Cupcakes & Badges

JENNIFER!!!

What?

Did you eat my cupcake?!

Oh my God, YESSS! Who leaves a frickin cupcake in the refrigerator for four days? I mean seriously!

I do!

Well that’s just wrong! Honestly, you should be thanking me.

What?! You bought that cupcake—for me!!

I bought it because I thought you’d eat it! Who doesn’t eat a cupcake for four days? What I did today was an act of charity! A mercy killing.

Russ shook his head.

Changing tack he said, Why did you move the air pump?

Because I filled up my exercise ball.

You mean MY exercise ball.

Well since I gave MY exercise ball away, so we didn’t have two lying around, it’s now OUR exercise ball!

Staring down his pointer finger like the barrel of a gun he barked, OURS. That’s better. You owe me another cupcake. Go get it right now!

I did not.

That was the day I quit class. It hadn’t even officially begun. There was a week of non-compulsory orientation to learn the platform and how things worked. After a couple of interactions, I requested a refund, which they granted without question. No one asked me why I dropped the class. If they had, I would have told them. I wrote a letter, because I found the brief experiences so staggering, but I haven’t sent it. I’m still deciding whether it’s worth it and what I hope to gain. I won’t reveal the name of the professional, or his business, but can affirm it was not a class of Scott Galloway’s, or Section4, the beacon of both professionalism and illumination. The letter follows below.

Dear X,

I’m wondering what your involvement is in this workshop. Is it a reflection of your brand? Is it a product constructed with your beliefs and values, or is it just your name slapped on the front like a sticker on a steamer trunk? Is there a difference? Aren’t you supposed to be your brand?

I loved your books. I continuously read your blog. This was my first interaction, in real-time, with your brand and the people who represent you.  I met with a workshop coach on Zoom for onboarding (I was the only participant), and joined a group onboarding the next day. At the start of the second zoom, the coach instructed us to close our eyes and breath deeply, with one hand on our tummy and the other hand across our chest. If Zoom could bend in a circle, we’d have been sitting cross-legged on our rubber mats, facing one another, and cooing “Om.”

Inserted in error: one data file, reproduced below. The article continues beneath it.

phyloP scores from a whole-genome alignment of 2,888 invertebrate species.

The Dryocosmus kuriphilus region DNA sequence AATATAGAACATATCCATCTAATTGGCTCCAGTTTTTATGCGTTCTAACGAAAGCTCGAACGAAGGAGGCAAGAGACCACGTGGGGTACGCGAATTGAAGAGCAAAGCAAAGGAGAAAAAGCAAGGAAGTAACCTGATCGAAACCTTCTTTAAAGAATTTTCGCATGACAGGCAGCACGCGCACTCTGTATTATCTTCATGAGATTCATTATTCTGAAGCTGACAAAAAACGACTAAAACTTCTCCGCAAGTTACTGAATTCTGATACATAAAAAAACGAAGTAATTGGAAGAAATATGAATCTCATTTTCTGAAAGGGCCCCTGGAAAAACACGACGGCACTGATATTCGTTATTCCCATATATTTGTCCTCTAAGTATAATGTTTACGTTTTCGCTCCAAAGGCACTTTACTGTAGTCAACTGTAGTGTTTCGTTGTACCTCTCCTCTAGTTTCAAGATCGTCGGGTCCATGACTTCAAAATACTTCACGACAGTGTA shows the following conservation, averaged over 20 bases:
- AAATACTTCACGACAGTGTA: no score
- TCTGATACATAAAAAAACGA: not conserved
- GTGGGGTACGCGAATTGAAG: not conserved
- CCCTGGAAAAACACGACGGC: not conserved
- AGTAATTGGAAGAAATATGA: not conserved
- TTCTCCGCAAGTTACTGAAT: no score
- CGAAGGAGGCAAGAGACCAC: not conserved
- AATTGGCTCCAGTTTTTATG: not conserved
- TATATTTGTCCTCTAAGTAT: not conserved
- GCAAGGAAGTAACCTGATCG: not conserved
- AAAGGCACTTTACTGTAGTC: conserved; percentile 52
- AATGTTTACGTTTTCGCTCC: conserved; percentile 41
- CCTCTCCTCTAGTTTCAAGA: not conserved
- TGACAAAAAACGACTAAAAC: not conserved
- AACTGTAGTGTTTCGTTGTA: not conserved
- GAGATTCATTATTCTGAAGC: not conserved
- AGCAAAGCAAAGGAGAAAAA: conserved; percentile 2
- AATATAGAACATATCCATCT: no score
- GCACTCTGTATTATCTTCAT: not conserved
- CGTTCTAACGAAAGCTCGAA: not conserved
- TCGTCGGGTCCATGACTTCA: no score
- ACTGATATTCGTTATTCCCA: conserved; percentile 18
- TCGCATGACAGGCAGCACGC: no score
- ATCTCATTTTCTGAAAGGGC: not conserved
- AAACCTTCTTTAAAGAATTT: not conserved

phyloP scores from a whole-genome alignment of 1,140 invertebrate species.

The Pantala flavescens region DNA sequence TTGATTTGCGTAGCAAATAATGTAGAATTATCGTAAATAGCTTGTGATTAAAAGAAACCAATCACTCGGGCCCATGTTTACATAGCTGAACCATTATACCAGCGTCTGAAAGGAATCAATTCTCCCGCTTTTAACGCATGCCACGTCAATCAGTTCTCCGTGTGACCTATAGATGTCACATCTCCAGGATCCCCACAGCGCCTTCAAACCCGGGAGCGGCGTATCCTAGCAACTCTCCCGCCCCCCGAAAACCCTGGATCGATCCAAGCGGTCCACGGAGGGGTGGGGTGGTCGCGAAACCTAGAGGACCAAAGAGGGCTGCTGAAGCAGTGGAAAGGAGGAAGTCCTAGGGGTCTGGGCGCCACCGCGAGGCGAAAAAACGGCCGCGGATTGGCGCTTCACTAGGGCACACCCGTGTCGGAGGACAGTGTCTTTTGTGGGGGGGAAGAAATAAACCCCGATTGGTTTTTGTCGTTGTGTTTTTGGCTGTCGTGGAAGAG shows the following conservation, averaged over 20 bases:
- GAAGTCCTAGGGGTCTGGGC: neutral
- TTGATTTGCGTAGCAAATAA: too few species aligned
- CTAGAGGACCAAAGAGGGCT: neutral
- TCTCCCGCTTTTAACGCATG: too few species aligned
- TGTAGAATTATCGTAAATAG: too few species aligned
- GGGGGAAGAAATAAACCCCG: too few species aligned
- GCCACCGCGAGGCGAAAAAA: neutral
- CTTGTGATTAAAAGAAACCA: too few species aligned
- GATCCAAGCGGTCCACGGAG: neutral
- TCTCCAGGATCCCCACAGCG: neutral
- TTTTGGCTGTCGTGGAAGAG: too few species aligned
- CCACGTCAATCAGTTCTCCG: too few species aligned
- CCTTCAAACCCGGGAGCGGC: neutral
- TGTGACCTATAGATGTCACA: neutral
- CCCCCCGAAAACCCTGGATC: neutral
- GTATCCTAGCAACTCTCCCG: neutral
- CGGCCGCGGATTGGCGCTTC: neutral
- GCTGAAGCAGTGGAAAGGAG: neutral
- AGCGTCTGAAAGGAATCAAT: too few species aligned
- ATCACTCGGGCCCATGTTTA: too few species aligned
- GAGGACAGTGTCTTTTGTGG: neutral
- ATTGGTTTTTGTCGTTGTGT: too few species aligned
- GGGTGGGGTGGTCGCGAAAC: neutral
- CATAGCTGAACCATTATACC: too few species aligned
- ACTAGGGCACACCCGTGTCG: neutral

This isn’t how I imagined the workshop would begin. It landed like a cheap pitch for the coach’s own business. Taking for granted we need to recenter ourselves before beginning class is a rather condescending assumption for a representative of your workshop to disseminate, isn’t it? Rather reeking of the antithesis of yoga’s tenets? Unable to fast-forward past the exercise, my choices were to endure it or disconnect from it entirely.

I am sure this exercise was intended as a gift or an offering. There were many ‘thanks’ shared in the chat box on Zoom, so maybe I am alone in my assessment. But it doesn’t change the fact your business workshop kicked-off with a round of yogababble. This seems a deep departure from your brand. At the very least, it struck me as incredibly incongruous, leaving me to question the quality (authenticity) of your message.

In addition, the SaaS chosen for this workshop (Discord? Discourse?), resembles a slow-footed dinosaur. I’m curious why this instead of another one, such as Slack, which is much more nimble and intuitive (let alone aesthetically pleasing). Lastly, who are the Remarkables in class? Are they fan boys and girls who haven’t quite cut their teeth as your coaches yet? I honestly don’t know who they are, but this chosen moniker, this title, is more suggestive of a band of superheroes in a Marvel flick, than groupies in a three month-long workshop for upskilling. It’s hard to take any of it seriously between the yoggababble, the monikers, and the badges doled out on the platform, like dog biscuits tossed to the pack, every time we engaged with others on the platform. Fucking badges?? Seriously? I felt so ‘gamed’ by the whole experience, like a child with a shrewd babysitter.

I’m lost as to what your brand is and what you are trying to accomplish. Are we professionals learning new skills? Are we creatives learning new techniques? Or is this all just for fun? Learning is a lifelong endeavour. I have no doubt there are many illuminations tucked inside your workshop like silver coins hidden in the weepy corners of coat pockets. I’m just not certain the many pain points encountered doesn’t diminish this experience beyond recognition. My rant surely indicates a misalignment within my own chi, proof of deficit of both patience and compassion, and an omission of mental fluidity that more yoga would serve to alleviate. I strive to improve all of these things, just not here, not now, and not in this space. After all, inappropriate mixing isn’t limited to metaphors alone.

Namaste,

Jenn

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